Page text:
My absence the last couple weeks was one abandoning the routines and topography of everyday life. My wife and I went off on an 18-day cruise from San Francisco to New York City through the Panama Canal. As our youngest lives in NYC, we spent a few days there before returning home. And as much as I love travel and cruises, there truly is no place like home.
And, of course, what do I write about first? The books I got along the way.
I’ll write more about the cruise itself in the days to come. It even included an encounter with Norbert while it was a tropical storm. But both my body and mind remain a bit exhausted. especially since my wife and I caught a cold (or tropical disease) near the end of the trip which made for miserable return flights.
Since one of my favorite bookstores — Green Apple Books — is in San Francisco, that was a required stop upon our arrival there. In fact, it was the first stop if you don’t count the hotel and one of the best seafood dinners we’ve had in years at a restaurant on Fisherman’s Wharf. And going to a bookstore when you know you’re going on a trip where you will spend more than seven days simply at sea can be dangerous, as the picture to the left shows.
One of my favorite things about Green Apple is its selection of slightly used recent releases. That accounted for about half the books my wife and I picked up. We didn’t break the $200 mark but did sufficient damage that our books were placed in a complimentary tote bag. And putting my time on the ship to good use, I read six of the books I bought at Green Apple. All but one got donated to the book exchange in the ship’s very nice library.
Yet there’s also a downside to reading that many books you just bought. It
left me more vulnerable gave me a good excuse when we hit Strand Book Store in NYC, another of my favorite bookstores. (Our port stop in Norfolk got cancelled so I didn’t get a chance to investigate its bookstores.) As in SF, the bookstore was our first stop in the city (and the day before this event). While the picture at right shows fewer books were purchased, we met my daughter for lunch just after I got to my favorite part of the bookstore. I’d spent too much time looking for books on my shopping list. From a financial and travel standpoint, that was probably serendipitous.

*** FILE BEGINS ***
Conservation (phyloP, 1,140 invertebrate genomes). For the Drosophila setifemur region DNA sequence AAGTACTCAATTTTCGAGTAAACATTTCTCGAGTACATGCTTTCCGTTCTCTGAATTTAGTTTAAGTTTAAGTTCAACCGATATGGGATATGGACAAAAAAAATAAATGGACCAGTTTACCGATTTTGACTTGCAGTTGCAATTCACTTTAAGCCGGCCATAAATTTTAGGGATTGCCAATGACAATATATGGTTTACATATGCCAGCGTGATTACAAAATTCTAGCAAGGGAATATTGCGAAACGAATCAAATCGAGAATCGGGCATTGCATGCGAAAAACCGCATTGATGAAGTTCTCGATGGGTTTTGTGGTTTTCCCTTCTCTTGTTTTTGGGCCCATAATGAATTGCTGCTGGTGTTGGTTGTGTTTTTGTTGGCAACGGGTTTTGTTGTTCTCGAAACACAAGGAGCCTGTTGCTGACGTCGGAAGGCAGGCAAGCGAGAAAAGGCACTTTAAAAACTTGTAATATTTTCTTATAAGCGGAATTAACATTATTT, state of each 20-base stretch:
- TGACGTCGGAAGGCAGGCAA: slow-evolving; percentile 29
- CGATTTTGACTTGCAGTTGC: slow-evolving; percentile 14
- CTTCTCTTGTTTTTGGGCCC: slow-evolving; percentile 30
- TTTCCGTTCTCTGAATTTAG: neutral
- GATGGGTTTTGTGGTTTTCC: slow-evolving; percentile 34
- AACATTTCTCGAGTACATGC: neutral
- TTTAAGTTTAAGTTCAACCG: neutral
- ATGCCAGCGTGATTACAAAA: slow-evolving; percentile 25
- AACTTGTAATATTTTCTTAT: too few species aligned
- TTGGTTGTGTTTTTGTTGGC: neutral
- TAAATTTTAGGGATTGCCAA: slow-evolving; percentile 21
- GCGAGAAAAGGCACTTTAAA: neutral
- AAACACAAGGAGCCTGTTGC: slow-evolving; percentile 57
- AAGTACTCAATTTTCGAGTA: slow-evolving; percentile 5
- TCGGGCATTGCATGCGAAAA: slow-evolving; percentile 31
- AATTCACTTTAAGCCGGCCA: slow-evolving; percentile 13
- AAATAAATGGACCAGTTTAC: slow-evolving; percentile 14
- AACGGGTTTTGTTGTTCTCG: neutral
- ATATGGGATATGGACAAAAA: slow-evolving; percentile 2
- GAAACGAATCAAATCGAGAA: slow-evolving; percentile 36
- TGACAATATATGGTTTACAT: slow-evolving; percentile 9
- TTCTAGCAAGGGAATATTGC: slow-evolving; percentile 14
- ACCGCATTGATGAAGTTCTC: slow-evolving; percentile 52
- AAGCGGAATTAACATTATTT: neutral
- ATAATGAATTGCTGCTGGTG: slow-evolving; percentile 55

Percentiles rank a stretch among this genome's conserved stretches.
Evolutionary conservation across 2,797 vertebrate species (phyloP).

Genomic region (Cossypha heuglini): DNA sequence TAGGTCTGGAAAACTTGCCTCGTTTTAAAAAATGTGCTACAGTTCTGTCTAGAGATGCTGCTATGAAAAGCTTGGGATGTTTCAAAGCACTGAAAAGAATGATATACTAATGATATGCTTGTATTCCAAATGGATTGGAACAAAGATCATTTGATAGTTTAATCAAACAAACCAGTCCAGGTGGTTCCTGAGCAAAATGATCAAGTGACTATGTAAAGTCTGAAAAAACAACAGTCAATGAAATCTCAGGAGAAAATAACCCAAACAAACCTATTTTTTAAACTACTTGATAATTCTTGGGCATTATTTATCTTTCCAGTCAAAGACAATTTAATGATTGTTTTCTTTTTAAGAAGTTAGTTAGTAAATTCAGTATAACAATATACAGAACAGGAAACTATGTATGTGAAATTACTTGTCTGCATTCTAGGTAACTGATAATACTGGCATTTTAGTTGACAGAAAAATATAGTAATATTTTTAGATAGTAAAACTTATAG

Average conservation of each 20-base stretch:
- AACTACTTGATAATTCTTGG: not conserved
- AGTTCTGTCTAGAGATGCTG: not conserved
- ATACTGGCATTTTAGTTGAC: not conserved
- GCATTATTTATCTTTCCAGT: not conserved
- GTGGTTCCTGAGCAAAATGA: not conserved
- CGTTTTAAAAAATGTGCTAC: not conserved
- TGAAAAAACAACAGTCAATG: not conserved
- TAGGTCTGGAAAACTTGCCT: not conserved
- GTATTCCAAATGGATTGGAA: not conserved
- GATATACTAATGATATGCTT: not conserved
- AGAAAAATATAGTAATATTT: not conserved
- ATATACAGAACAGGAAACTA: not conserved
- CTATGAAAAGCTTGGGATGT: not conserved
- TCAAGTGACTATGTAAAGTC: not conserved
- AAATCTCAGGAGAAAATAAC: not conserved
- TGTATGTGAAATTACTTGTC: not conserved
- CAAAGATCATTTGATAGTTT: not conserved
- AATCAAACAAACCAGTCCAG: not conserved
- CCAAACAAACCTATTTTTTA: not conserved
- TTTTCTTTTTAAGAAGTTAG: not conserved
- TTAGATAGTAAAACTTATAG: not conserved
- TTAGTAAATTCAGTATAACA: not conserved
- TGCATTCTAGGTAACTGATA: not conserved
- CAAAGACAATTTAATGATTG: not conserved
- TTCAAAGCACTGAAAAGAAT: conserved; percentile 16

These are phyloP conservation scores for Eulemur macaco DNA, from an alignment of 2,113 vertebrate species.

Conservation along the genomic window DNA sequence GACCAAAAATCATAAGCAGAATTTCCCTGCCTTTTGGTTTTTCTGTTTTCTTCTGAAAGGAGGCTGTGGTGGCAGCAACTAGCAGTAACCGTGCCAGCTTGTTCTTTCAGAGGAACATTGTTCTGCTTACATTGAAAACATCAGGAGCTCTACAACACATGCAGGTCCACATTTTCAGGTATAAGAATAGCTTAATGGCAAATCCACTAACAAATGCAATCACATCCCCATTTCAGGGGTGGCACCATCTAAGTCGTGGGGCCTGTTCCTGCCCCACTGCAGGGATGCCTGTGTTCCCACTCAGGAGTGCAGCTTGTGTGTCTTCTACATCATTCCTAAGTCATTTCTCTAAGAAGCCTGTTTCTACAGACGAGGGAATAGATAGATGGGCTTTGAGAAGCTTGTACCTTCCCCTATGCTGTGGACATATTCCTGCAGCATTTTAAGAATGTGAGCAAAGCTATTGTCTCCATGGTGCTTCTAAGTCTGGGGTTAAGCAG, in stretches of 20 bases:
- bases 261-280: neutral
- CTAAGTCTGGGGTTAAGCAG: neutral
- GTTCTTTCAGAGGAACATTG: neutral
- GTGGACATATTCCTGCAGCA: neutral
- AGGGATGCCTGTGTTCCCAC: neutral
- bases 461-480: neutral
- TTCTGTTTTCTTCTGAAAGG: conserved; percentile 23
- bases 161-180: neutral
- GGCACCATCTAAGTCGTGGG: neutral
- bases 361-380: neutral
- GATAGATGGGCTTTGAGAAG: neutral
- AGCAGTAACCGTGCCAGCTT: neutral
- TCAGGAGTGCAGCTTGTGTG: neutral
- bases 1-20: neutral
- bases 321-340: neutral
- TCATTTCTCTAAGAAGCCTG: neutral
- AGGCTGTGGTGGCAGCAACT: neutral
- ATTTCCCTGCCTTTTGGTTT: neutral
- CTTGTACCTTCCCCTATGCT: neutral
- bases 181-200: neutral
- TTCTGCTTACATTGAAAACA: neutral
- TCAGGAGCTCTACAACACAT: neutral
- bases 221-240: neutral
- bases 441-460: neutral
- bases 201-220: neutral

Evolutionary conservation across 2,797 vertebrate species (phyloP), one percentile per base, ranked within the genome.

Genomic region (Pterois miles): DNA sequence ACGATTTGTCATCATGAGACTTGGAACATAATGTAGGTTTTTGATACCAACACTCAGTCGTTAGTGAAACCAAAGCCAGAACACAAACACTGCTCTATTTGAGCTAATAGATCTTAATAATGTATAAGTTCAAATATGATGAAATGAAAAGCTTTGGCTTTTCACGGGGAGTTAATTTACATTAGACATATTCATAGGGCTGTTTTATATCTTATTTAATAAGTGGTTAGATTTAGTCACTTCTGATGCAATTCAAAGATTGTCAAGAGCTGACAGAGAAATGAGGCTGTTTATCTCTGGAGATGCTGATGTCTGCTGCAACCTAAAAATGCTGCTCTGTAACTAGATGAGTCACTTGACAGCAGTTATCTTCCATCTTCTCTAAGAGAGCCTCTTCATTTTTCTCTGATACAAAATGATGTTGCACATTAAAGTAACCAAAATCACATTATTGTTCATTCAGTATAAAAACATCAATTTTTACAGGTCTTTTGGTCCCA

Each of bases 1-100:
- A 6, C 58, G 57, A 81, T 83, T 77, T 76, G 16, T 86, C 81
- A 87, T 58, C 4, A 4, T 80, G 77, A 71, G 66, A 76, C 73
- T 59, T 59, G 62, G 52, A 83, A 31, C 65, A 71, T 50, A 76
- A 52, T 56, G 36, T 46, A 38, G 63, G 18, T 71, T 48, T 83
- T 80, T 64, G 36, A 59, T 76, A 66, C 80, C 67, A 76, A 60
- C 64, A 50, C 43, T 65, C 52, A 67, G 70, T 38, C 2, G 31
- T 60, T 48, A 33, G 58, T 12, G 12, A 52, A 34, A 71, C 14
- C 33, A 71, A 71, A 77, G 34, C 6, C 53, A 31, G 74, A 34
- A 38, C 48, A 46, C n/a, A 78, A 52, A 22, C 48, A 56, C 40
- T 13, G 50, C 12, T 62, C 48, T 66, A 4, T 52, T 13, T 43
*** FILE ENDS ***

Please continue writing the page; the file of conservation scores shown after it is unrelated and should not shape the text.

The Strand also gave me the opportunity to buy autographed copies of newly released books by three of my favorite authors — Ian McEwan (The Children Act), David Mitchell (The Bone Clocks) and Ted Rall (After We Kill You, We Will Welcome You Back as Honored Guests: Unembedded in Afghanistan). Those with keen eyes may notice that the book on top in both pictures is the same. While on the ship, I was approaching the end of a book so I grabbed The Burning of the World: A Memoir of 1914 to take with me in case I finished the first while away from our stateroom. I mislaid it during the course of the day without ever opening it.
Of course, Manhattan has more than one bookstore. Two others I’d never been to were on my list of places to visit but we only made it to McNally Jackson Books. It’s located on the north edge of Little Italy, where we’d stumbled upon the the 88th annual Feast of San Gennaro while visiting Chinatown. McNally Jackson has the strongest translated literature section I’ve ever seen. I found a book there that had been on my wish list for more than a year. Were it not for the fact we had to get all these books back home, I would have bought more than the two I did.
So, yes, I’ve been to Mexico, Costa Rica, Panama and Colombia this month. And I’m writing about and posting pictures of books.
Born to read. Forced to work.
Magnet purchased at Strand Book Store